Rutgers Stands Behind Professor Who Said Hindutva Was 'Inspired by Nazism' Amid Backlash

A Rutgers-Newark professor may be under attack by the public for comments she made about Hindutva, but she has the support of her employer.

On Friday, assistant professor Audrey Truschke attended a rally outside the United Nations where Indian Prime Minister Narendra Modi was scheduled to speak. During the rally, she criticized the Bharatiya Janata Party (BJP), which Modi is a member of, for adhering to Hindutva, a form of Hindu nationalism.

Hindutva, she claimed, was inspired by Nazism. At a time when people often hear the term Nazi, which she credited with being used loosely, Truschke clarified that when she said Nazism, she was talking about "real, actual, historical Nazis."

"Early Hindutva founders openly admired [Nazi Party leader Adolf] Hitler," she said. "They praised Hitler's treatment of the Jewish people in Germany as a good model for dealing with India's Muslim minority."

People criticized Truschke for her comments, saying they were anti-Hindu and Pakistani propaganda. Several people called for her to not be permitted to visit India and more than 8,000 people signed an online petition to have Rutgers investigate her. Newsweek reached out to the petition creators but did not receive a response in time for publication.

However, Rutgers stood by the professor. The public New Jersey university told Newsweek that Truschke had a long track record of welcoming "reasoned debate" about the cultural, imperial and intellectual history of early-modern and modern India. So, the university supported her remarks.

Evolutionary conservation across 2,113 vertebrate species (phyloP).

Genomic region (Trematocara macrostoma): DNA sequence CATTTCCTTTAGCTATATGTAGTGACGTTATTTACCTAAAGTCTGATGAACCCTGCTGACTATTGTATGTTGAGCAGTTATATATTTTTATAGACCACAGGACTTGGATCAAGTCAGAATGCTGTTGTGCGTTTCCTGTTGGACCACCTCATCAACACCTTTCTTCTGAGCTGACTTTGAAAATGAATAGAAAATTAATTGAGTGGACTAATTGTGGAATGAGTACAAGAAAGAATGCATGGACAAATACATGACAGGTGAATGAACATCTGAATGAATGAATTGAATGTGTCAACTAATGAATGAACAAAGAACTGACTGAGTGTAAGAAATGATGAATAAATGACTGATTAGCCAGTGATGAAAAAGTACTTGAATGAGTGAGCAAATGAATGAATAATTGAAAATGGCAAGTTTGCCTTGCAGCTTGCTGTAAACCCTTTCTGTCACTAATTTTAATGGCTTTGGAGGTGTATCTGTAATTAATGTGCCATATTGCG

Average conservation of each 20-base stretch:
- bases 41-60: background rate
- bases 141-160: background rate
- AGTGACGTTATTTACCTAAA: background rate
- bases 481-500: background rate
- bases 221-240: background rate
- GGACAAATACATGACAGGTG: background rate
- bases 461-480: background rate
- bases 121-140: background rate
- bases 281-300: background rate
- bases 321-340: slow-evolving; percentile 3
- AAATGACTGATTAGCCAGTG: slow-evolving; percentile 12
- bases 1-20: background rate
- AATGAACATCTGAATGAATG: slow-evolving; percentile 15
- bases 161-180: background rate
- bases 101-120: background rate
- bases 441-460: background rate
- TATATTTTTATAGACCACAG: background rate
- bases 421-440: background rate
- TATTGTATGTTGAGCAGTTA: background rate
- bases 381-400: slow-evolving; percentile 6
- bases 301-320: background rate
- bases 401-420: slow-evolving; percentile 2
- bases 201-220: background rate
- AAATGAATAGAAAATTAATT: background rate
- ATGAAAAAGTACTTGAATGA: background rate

"The Rutgers-Newark administration is standing strong behind me," Truschke told Newsweek. "I am privileged to be part of a scholarly community that values both accurate history and public-facing scholarship."

rutgers newark audrey Truschke hindutva nazi
Rutgers-Newark stood behind a professor who was criticized for saying Hindutva was inspired by Nazism. Google Maps

She called her comments outside the United Nations "well-established historical fact" and said the pushback was designed to "intimidate and silence scholars." Instead, she claimed, it showed a need for professors to work harder to educate non-academic audiences about Indian history.

The assistant professor identified two types of people who were attacking her: those who appeared to be ill-informed about Indian history and those who made ad hominem attacks in bad faith. For those who were ill-informed, she advised them not to "shoot the messenger."

"It is understandably upsetting to learn about the troublesome roots of a political ideology to which you may adhere, but I am not the appropriate target for your anger," Truschke said.

Truschke described Hindutva as being a political ideology and Hinduism as being a "diverse set of religious traditions." While speaking at India Today Conclave, a global thought platform in India, Indian Parliament Member Shashi Tharoor said the Vinayak Damodar Savarkar, the founder of Hindutva, saw it as being about cultural and racial identity.

Vinay Sahasrabuddhe, a member of India's parliament and National Vice President of BJP, Modi's political party, argued that the BJP took Savarkar's comments "much more ahead" and described Hindutva as "spiritual democracy" and the "call of everything that is Hindu."

"Unfortunately Hindutva has become a favorite ripping point for people like Shashi Tharoor," Sahasrabuddhe said.

In an effort to deflect criticism from Hindutva, Truschke accused people of conflating it with Hinduism, which she characterized as being "inaccurate and highly offensive." However, others claimed it was Truschke who was inaccurate in labeling Hindutva fascist.